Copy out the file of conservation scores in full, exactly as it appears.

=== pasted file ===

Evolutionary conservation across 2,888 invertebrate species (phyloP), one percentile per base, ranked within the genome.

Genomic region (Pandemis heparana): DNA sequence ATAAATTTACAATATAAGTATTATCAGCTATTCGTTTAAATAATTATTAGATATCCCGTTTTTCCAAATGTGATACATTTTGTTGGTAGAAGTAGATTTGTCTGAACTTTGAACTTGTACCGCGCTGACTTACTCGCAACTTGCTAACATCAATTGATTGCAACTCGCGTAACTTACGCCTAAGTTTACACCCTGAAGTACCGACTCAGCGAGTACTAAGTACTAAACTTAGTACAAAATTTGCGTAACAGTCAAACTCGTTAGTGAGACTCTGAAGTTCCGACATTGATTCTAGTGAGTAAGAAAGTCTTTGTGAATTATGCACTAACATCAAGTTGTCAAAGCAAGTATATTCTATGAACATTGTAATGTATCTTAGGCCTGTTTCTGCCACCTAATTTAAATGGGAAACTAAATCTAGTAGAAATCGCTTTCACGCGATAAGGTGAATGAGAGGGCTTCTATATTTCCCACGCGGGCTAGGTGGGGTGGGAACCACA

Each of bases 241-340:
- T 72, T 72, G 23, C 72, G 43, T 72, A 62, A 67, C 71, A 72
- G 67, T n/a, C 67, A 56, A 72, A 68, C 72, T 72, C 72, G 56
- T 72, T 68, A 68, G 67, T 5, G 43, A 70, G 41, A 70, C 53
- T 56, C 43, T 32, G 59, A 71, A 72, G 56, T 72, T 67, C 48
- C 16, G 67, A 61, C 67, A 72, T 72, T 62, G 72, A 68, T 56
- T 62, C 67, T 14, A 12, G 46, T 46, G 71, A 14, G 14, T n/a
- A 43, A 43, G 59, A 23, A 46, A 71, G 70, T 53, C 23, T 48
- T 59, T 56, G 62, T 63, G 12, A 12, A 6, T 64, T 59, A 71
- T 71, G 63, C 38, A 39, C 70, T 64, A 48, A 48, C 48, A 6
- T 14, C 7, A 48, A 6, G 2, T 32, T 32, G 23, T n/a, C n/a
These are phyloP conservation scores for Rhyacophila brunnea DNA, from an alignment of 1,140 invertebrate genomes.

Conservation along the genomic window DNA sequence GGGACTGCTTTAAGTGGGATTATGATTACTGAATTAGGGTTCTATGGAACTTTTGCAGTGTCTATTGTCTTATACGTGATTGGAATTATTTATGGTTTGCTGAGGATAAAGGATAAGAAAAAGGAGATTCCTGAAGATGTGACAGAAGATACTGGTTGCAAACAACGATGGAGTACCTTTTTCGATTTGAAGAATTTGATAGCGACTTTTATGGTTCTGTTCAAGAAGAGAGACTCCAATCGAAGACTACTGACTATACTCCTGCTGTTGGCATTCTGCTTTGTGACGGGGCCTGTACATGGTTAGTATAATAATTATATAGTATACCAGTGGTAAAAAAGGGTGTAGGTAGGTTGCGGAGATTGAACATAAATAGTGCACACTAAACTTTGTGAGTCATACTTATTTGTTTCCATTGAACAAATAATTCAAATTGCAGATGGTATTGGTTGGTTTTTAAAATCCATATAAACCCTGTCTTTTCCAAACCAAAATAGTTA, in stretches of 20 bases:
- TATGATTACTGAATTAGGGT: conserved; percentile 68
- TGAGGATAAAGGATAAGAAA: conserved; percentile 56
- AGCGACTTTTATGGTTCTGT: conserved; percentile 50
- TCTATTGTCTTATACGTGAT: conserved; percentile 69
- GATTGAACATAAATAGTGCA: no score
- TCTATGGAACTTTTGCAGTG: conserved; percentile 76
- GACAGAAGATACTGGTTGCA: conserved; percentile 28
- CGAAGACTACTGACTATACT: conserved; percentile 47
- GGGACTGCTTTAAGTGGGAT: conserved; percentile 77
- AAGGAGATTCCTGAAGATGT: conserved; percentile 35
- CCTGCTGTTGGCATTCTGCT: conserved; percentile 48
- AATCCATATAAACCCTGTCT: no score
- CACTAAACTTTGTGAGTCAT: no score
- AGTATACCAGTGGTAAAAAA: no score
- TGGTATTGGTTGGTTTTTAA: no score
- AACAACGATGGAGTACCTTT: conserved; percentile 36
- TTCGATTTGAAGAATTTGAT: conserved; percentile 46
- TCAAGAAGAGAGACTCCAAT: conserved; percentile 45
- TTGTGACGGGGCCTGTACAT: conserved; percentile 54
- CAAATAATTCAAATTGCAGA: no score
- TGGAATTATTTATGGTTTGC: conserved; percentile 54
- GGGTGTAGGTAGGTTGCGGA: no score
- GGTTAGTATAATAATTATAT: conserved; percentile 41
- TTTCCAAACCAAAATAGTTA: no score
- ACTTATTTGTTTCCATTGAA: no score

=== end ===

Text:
Evolutionary conservation across 2,888 invertebrate species (phyloP), one percentile per base, ranked within the genome.

Genomic region (Pandemis heparana): DNA sequence ATAAATTTACAATATAAGTATTATCAGCTATTCGTTTAAATAATTATTAGATATCCCGTTTTTCCAAATGTGATACATTTTGTTGGTAGAAGTAGATTTGTCTGAACTTTGAACTTGTACCGCGCTGACTTACTCGCAACTTGCTAACATCAATTGATTGCAACTCGCGTAACTTACGCCTAAGTTTACACCCTGAAGTACCGACTCAGCGAGTACTAAGTACTAAACTTAGTACAAAATTTGCGTAACAGTCAAACTCGTTAGTGAGACTCTGAAGTTCCGACATTGATTCTAGTGAGTAAGAAAGTCTTTGTGAATTATGCACTAACATCAAGTTGTCAAAGCAAGTATATTCTATGAACATTGTAATGTATCTTAGGCCTGTTTCTGCCACCTAATTTAAATGGGAAACTAAATCTAGTAGAAATCGCTTTCACGCGATAAGGTGAATGAGAGGGCTTCTATATTTCCCACGCGGGCTAGGTGGGGTGGGAACCACA

Each of bases 241-340:
- T 72, T 72, G 23, C 72, G 43, T 72, A 62, A 67, C 71, A 72
- G 67, T n/a, C 67, A 56, A 72, A 68, C 72, T 72, C 72, G 56
- T 72, T 68, A 68, G 67, T 5, G 43, A 70, G 41, A 70, C 53
- T 56, C 43, T 32, G 59, A 71, A 72, G 56, T 72, T 67, C 48
- C 16, G 67, A 61, C 67, A 72, T 72, T 62, G 72, A 68, T 56
- T 62, C 67, T 14, A 12, G 46, T 46, G 71, A 14, G 14, T n/a
- A 43, A 43, G 59, A 23, A 46, A 71, G 70, T 53, C 23, T 48
- T 59, T 56, G 62, T 63, G 12, A 12, A 6, T 64, T 59, A 71
- T 71, G 63, C 38, A 39, C 70, T 64, A 48, A 48, C 48, A 6
- T 14, C 7, A 48, A 6, G 2, T 32, T 32, G 23, T n/a, C n/a
These are phyloP conservation scores for Rhyacophila brunnea DNA, from an alignment of 1,140 invertebrate genomes.

Conservation along the genomic window DNA sequence GGGACTGCTTTAAGTGGGATTATGATTACTGAATTAGGGTTCTATGGAACTTTTGCAGTGTCTATTGTCTTATACGTGATTGGAATTATTTATGGTTTGCTGAGGATAAAGGATAAGAAAAAGGAGATTCCTGAAGATGTGACAGAAGATACTGGTTGCAAACAACGATGGAGTACCTTTTTCGATTTGAAGAATTTGATAGCGACTTTTATGGTTCTGTTCAAGAAGAGAGACTCCAATCGAAGACTACTGACTATACTCCTGCTGTTGGCATTCTGCTTTGTGACGGGGCCTGTACATGGTTAGTATAATAATTATATAGTATACCAGTGGTAAAAAAGGGTGTAGGTAGGTTGCGGAGATTGAACATAAATAGTGCACACTAAACTTTGTGAGTCATACTTATTTGTTTCCATTGAACAAATAATTCAAATTGCAGATGGTATTGGTTGGTTTTTAAAATCCATATAAACCCTGTCTTTTCCAAACCAAAATAGTTA, in stretches of 20 bases:
- TATGATTACTGAATTAGGGT: conserved; percentile 68
- TGAGGATAAAGGATAAGAAA: conserved; percentile 56
- AGCGACTTTTATGGTTCTGT: conserved; percentile 50
- TCTATTGTCTTATACGTGAT: conserved; percentile 69
- GATTGAACATAAATAGTGCA: no score
- TCTATGGAACTTTTGCAGTG: conserved; percentile 76
- GACAGAAGATACTGGTTGCA: conserved; percentile 28
- CGAAGACTACTGACTATACT: conserved; percentile 47
- GGGACTGCTTTAAGTGGGAT: conserved; percentile 77
- AAGGAGATTCCTGAAGATGT: conserved; percentile 35
- CCTGCTGTTGGCATTCTGCT: conserved; percentile 48
- AATCCATATAAACCCTGTCT: no score
- CACTAAACTTTGTGAGTCAT: no score
- AGTATACCAGTGGTAAAAAA: no score
- TGGTATTGGTTGGTTTTTAA: no score
- AACAACGATGGAGTACCTTT: conserved; percentile 36
- TTCGATTTGAAGAATTTGAT: conserved; percentile 46
- TCAAGAAGAGAGACTCCAAT: conserved; percentile 45
- TTGTGACGGGGCCTGTACAT: conserved; percentile 54
- CAAATAATTCAAATTGCAGA: no score
- TGGAATTATTTATGGTTTGC: conserved; percentile 54
- GGGTGTAGGTAGGTTGCGGA: no score
- GGTTAGTATAATAATTATAT: conserved; percentile 41
- TTTCCAAACCAAAATAGTTA: no score
- ACTTATTTGTTTCCATTGAA: no score